Standard

Software Reliability Program Standard

1998-07-01
HISTORICAL
JA1002_199807
Context-This SAE Standard provides a framework for the management of software reliability within system reliability requirements. It is based around the Software Reliability Plan and Software Reliability Case and emphasizes the importance of evaluating progress towards meeting software reliability requirements throughout the project life-cycle. Range of Application-This document can be applied to all projects that incorporate software. This includes the integration of Off the Shelf (OTS) software products and custom software. OTS software sources include commercial vendors, government, and industry (e.g., reused library software). Custom software is generally newly developed software or a significant rework/upgrade of existing software that is for use with a specific application. Roles a. The Software Reliability Plan and the Software Reliability Case are intended to serve the needs of industry organizations in meeting software product reliability objectives. b.
Standard

Software Reliability Program Standard

2004-01-28
HISTORICAL
JA1002_200401
In 1994, the SAE G-11 Reliability, Maintainability, Supportability and Logistics (RMSL) Division chartered a software committee, G-11SW, to create several software standards and guidance documents across the RMSL spectrum, including a software reliability program standard. The committee was formed as a cross section of international representatives from commercial industries and governments. The G-11SW committee has attempted to develop a standard that is consistent with a SAE G-11 system level reliability program standard and augmented by necessary software-specific support information. The G-11SW committee believes this document reflects the best current commercial practices, and meets the objectives of the United States Department of Defense Acquisition Reform initiative.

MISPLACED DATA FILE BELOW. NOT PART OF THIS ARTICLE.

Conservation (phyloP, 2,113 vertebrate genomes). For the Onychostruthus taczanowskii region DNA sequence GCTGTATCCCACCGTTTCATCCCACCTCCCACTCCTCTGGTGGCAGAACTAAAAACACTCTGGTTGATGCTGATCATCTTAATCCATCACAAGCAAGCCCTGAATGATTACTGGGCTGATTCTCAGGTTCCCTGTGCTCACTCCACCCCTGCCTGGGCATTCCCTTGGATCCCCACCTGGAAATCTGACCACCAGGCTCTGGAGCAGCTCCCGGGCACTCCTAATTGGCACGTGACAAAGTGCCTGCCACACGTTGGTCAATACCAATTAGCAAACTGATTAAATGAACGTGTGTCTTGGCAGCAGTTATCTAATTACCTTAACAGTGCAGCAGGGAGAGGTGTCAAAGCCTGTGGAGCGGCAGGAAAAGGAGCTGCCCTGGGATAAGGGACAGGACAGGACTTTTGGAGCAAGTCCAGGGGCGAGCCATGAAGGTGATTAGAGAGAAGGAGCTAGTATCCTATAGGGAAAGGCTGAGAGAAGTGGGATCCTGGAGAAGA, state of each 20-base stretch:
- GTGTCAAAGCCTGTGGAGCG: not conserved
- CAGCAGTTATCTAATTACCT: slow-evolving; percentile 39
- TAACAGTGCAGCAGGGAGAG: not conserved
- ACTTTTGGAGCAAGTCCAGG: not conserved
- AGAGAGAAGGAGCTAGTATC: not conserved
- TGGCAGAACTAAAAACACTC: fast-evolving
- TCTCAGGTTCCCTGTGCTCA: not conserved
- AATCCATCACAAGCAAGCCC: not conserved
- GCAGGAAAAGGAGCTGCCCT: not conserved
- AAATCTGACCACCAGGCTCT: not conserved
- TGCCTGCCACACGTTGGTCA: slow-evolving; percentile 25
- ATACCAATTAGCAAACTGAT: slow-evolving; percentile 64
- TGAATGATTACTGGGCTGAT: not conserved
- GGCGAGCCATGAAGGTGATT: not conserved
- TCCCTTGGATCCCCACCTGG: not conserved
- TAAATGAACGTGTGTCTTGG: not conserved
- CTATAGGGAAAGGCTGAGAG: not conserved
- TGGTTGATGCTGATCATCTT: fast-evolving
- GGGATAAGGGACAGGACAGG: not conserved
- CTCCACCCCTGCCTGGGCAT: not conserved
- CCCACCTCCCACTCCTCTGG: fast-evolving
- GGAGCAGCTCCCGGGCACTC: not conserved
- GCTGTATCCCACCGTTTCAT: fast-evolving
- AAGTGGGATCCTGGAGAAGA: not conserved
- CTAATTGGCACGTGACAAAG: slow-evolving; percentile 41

Standard

Software Reliability Program Standard

2012-05-07
CURRENT
JA1002_201205
This SAE Standard provides a framework for the management of software reliability within system reliability requirements. It is based around the Software Reliability Plan and Software Reliability Case and emphasizes the importance of evaluating progress towards meeting software reliability requirements throughout the project life-cycle.
Standard

THE FMECA PROCESS IN THE CONCURRENT ENGINEERING (CE) ENVIRONMENT

1993-06-14
CURRENT
AIR4845
This AIR by the G-11AT (Automation and Tools) subcommittee, examines the failure mode, effects and criticality analysis (FMECA) requirements and procedures as performed on current and earlier vintage engineering programs. The subcommittee has focused on these procedures in relation to the concurrent engineering (CE) environment to determine where it may be beneficial, to both FMECA analysts and users, to automate some or all of the FMECA processes. Its purpose is to inform the reader about FMECAs and how the FMECA process could be automated in a concurrent engineering environment. There is no intent on the part of the authors that the material presented should become requirements or specifications imposed as part of any future contract. The report is structured to include the following subjects: a A FMECA overview b The current FMECA process c FMECA in the concurrent engineering environment d FMECA automation e The benefits of automation